Donald Trump boasted of his administration’s response to the coronavirus crisis at his Tulsa rally on Saturday, but one comment quickly stood out amid concerns of holding such a large-scale event during the ongoing pandemic.
The president told the crowd, “You know testing is a double-edged sword. We have tested now 25 million people. It is probably 20 million people more than anybody else….Here’s the bad part. When you test to that extent, you are going to find more people, find more cases. So I said to my people, ‘Slow the testing down please.’ They test and they test.”
The crowd laughed. A White House official later suggested to reporters that the comment was a joke. Journalists, though, seized on the comment, as it was in line with others that Trump has said. He told The Wall Street Journal this week that more coronavirus tests drive up the number of cases. “In many ways, it makes us look bad,” he said.
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After the testing comment to the rally crowd, Trump then went on a riff about the way that coronavirus cases are classified, imitating a doctor. “We got another one over here. The young man is 10 years old. He will recover in about 15 minutes. That’s a case. That’s a case.”
Trump also referred to the coronavirus as the “kung flu,” as he was talking about the different ways that people have referred to the coronavirus.
“It is a disease, without question, that has more names than any disease in history. I can name kung flu, I can name 19 different versions of names,” he said.
Kellyanne Conway, counselor to the president, said in March that the use of the term to refer to the coronavirus was “highly offensive.” CBS News’ Weijia Jiang had tweeted that an unnamed White House official had used the term with her.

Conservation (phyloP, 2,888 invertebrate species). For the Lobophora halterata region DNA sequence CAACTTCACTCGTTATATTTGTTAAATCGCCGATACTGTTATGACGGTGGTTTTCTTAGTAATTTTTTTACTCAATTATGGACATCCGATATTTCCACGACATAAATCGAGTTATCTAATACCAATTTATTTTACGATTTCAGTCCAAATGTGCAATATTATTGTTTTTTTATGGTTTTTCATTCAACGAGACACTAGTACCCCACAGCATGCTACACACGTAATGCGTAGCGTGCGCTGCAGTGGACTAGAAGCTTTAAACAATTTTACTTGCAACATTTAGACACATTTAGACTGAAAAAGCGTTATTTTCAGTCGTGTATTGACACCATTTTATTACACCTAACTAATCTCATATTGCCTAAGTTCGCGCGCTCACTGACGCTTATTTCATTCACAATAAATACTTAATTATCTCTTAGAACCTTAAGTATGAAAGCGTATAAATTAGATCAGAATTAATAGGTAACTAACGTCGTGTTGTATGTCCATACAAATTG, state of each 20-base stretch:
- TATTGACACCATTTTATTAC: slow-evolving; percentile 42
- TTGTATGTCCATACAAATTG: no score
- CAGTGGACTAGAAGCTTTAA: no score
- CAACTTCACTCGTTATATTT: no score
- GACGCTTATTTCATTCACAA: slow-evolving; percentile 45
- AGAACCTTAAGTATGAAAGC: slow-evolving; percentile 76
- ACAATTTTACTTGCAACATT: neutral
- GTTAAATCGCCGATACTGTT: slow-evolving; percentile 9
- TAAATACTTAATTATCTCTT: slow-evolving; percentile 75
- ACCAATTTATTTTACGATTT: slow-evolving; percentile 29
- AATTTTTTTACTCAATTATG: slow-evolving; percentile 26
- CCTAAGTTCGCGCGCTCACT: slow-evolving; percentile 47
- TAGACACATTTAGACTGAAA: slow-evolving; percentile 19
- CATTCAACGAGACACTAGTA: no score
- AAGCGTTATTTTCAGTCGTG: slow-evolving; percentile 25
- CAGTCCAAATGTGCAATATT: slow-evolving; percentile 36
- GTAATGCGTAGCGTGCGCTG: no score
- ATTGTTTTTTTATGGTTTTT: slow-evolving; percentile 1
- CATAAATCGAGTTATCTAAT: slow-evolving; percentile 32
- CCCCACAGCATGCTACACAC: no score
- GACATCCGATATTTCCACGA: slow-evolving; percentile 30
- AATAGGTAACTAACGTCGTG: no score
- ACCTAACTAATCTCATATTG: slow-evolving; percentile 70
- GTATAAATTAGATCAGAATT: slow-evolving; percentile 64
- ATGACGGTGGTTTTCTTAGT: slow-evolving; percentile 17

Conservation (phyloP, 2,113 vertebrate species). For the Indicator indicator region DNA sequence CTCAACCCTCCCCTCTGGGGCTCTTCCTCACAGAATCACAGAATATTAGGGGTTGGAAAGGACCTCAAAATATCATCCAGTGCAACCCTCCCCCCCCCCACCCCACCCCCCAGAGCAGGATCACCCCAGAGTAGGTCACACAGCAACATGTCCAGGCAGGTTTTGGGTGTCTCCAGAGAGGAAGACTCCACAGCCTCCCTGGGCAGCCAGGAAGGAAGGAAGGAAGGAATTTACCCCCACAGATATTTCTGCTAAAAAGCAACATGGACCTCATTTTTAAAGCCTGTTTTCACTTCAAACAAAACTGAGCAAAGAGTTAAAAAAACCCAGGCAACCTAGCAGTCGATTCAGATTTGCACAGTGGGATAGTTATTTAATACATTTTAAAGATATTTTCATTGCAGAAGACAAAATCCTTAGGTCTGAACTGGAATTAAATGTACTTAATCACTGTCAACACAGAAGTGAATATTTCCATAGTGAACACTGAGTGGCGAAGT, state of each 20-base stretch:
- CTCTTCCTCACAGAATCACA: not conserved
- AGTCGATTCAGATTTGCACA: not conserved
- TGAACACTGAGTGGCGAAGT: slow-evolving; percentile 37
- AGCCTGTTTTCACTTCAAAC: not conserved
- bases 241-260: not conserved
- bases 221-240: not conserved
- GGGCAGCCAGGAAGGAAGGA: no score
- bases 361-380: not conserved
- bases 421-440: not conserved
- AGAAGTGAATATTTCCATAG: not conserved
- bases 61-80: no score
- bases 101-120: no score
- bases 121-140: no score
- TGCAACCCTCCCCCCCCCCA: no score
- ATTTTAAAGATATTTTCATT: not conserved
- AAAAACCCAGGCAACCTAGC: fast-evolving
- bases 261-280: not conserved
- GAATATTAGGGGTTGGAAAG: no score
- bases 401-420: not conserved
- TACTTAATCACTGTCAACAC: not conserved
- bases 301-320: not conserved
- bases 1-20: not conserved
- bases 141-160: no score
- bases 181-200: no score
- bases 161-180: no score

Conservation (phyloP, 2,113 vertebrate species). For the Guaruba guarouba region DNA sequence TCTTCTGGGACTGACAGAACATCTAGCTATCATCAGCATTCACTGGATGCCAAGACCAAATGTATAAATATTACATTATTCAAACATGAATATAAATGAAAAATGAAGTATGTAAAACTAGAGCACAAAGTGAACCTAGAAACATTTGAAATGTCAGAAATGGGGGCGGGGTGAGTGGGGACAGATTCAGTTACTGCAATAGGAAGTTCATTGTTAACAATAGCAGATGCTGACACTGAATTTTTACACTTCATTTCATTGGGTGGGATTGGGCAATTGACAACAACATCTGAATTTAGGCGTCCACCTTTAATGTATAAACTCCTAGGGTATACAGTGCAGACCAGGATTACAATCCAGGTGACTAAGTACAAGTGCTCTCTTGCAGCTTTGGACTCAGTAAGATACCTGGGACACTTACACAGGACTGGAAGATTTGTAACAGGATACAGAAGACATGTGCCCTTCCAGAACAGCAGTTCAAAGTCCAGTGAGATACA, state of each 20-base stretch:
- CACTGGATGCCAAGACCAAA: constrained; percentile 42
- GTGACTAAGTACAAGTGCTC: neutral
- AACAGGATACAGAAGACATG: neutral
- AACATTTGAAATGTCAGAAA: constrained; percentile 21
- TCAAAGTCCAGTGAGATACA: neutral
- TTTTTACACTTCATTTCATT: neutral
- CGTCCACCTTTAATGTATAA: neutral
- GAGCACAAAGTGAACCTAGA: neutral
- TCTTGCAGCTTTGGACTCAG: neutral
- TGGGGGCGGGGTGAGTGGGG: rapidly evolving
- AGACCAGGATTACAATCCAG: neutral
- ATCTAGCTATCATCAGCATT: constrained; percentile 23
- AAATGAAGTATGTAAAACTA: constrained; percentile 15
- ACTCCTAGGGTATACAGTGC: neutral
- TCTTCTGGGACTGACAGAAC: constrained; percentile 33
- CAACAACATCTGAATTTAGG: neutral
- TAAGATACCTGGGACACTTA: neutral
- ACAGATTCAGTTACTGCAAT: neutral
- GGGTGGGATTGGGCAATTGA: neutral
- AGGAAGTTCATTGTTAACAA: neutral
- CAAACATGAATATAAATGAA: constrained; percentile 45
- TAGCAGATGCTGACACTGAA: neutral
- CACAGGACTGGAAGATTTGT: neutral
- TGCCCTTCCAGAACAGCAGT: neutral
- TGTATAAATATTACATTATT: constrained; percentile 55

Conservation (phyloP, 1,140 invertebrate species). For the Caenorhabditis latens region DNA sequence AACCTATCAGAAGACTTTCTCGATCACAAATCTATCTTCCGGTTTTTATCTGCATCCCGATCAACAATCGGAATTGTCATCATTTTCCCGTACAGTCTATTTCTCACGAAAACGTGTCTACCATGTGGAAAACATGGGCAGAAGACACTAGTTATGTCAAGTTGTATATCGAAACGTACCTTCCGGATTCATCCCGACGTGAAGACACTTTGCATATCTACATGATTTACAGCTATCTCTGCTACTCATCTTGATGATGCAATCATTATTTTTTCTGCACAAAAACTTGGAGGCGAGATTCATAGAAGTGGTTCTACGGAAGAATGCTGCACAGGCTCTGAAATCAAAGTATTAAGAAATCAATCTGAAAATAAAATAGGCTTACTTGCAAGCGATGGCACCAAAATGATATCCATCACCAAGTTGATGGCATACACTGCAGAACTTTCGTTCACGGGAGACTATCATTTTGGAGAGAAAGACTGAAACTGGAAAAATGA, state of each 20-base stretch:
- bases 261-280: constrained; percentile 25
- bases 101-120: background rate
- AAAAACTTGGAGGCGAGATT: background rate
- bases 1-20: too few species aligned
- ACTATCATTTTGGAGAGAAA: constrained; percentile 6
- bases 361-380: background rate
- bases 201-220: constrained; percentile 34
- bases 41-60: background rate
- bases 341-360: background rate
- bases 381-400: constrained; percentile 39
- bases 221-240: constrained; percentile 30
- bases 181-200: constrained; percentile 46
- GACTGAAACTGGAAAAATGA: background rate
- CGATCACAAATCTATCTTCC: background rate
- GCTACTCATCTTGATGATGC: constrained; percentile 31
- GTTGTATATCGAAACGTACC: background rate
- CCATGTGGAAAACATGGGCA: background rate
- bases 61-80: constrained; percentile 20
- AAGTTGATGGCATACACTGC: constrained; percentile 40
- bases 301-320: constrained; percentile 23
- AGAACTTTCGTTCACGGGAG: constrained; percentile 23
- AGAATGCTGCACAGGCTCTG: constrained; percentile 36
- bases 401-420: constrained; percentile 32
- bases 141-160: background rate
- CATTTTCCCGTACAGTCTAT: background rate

Trump’s riffs on the coronavirus crisis were in keeping with the defiant nature of the rally, held in the 19,199-seat BOK Center despite some health experts warnings of the wisdom of holding such a large indoor event during the pandemic. Attendees were subjected to temperature checks, but many did not wear available masks.
Despite advance expectations that the event would draw tens of thousands, coverage focused on the rows and rows of empty seats in the upper deck of the venue, and the fact that plans for another speech to an overflow crowd outdoors were canceled. The campaign touted the fact that 1 million people requested tickets, even though the venue obviously could not fill that many. Instead, the arena looked about half full.
Fox News carried the speech live in its entirety, but CNN and MSNBC did not and instead covered it with a mix of clips and commentary.
Clocking in at one hour, 41 minutes, Trump did meet expectations, in that he gave the kind of performance he did at pre-pandemic rallies, which is to say veering wildly from one topic to another. Much of his speech was devoted to his theme of law and order amid protests to the death of George Floyd, as he tagged the Democrats as the party of a “radical” left that was triggering chaos in cities and tearing down statues of figures such as Thomas Jefferson and Christopher Columbus.